• Biological membrane potentials. The value of the signal is a straightforward electric potential ("voltage"). The domain is more difficult to establish. Some cells or organelles have the same membrane potential throughout; neurons generally have different potentials at different points. These signals have very low energies, but are enough to make nervous systems work; they can be measured in aggregate by the techniques of electrophysiology.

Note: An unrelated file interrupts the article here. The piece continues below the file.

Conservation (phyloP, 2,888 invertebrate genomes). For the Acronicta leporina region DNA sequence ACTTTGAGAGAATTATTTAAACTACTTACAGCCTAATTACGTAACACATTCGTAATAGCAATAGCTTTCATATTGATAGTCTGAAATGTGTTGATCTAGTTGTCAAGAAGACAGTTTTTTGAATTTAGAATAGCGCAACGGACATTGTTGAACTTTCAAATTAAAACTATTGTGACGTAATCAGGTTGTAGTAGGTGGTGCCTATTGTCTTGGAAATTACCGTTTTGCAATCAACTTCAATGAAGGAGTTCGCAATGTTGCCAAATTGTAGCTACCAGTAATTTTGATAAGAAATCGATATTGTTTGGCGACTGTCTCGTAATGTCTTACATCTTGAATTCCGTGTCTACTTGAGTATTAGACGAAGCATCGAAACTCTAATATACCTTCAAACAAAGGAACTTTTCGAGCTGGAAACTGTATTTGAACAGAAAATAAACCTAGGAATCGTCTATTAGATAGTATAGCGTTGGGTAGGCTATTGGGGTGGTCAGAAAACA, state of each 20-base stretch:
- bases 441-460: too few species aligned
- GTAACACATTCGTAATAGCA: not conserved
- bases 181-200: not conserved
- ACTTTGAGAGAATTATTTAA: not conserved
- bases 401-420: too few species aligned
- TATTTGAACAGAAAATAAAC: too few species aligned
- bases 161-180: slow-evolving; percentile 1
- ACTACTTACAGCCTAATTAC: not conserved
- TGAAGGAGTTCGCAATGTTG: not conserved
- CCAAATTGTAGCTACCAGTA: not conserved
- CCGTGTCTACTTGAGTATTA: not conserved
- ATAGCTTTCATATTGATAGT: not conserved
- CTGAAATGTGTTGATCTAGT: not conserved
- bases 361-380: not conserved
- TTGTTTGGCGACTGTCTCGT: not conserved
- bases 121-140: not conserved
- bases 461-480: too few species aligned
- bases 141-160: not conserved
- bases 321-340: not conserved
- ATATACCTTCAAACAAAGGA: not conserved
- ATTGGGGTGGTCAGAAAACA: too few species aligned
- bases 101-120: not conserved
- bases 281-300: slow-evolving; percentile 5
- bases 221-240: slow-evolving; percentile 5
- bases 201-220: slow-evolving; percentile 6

Motion involves change in position, such as this perspective of rapidly leaving Yongsan Station In physics, motion means a change in the position of a body relative to a reference point, as measured by a particular observer in a particular frame of reference. ... Space has been an interest for philosophers and scientists for much of human history, and hence it is difficult to provide an uncontroversial and clear definition outside of specific defined contexts. ... A schematic representation of hearing. ... Oscillation is the periodic variation, typically in time, of some measure as seen, for example, in a swinging pendulum. ... Pressure (symbol: p) is the force per unit area applied on a surface in a direction perpendicular to that surface. ... The Compact Disc logo was inspired by that of the previous Compact Cassette. ... Look up second in Wiktionary, the free dictionary. ... Symbol for stereo Stereophonic sound, commonly called stereo, is the reproduction of sound, using two independent audio channels, through a pair of widely separated speaker systems, in such a way as to create a pleasant and natural impression of sound heard from various directions as in natural hearing. ... For images in Wikipedia, see Wikipedia:Images. ... A digital image is a representation of a two-dimensional image as a finite set of digital values, called picture elements or pixels. ... Primary Colors, a 1996 novel by Anonymous (later revealed by Donald Foster to be journalist Joe Klein), is a roman à clef about U.S. President Bill Clintons first presidential campaign in 1992. ... Video is the technology of capturing, recording, processing, transmitting, and reconstructing moving pictures, typically using celluloid film, electronic signals, or digital media, primarily for viewing on television or computer monitors. ... A scanline is a line on a CRT tube, made up of dots. ... Membrane potential (or transmembrane potential or transmembrane potential difference or transmembrane potential gradient), is the electrical potential difference (voltage) across a cells plasma membrane. ... It has been suggested that this article or section be merged with Electrophysiology. ... Electric potential is the potential energy per unit of charge associated with a static (time-invariant) electric field, also called the electrostatic potential, typically measured in volts. ... Cells in culture, stained for keratin (red) and DNA (green). ... Schematic of typical animal cell, showing subcellular components. ... Drawing by Santiago Ramón y Cajal of cells in the pigeon cerebellum. ... Electrophysiology is the study of the electrical properties of biological cells and tissues. ...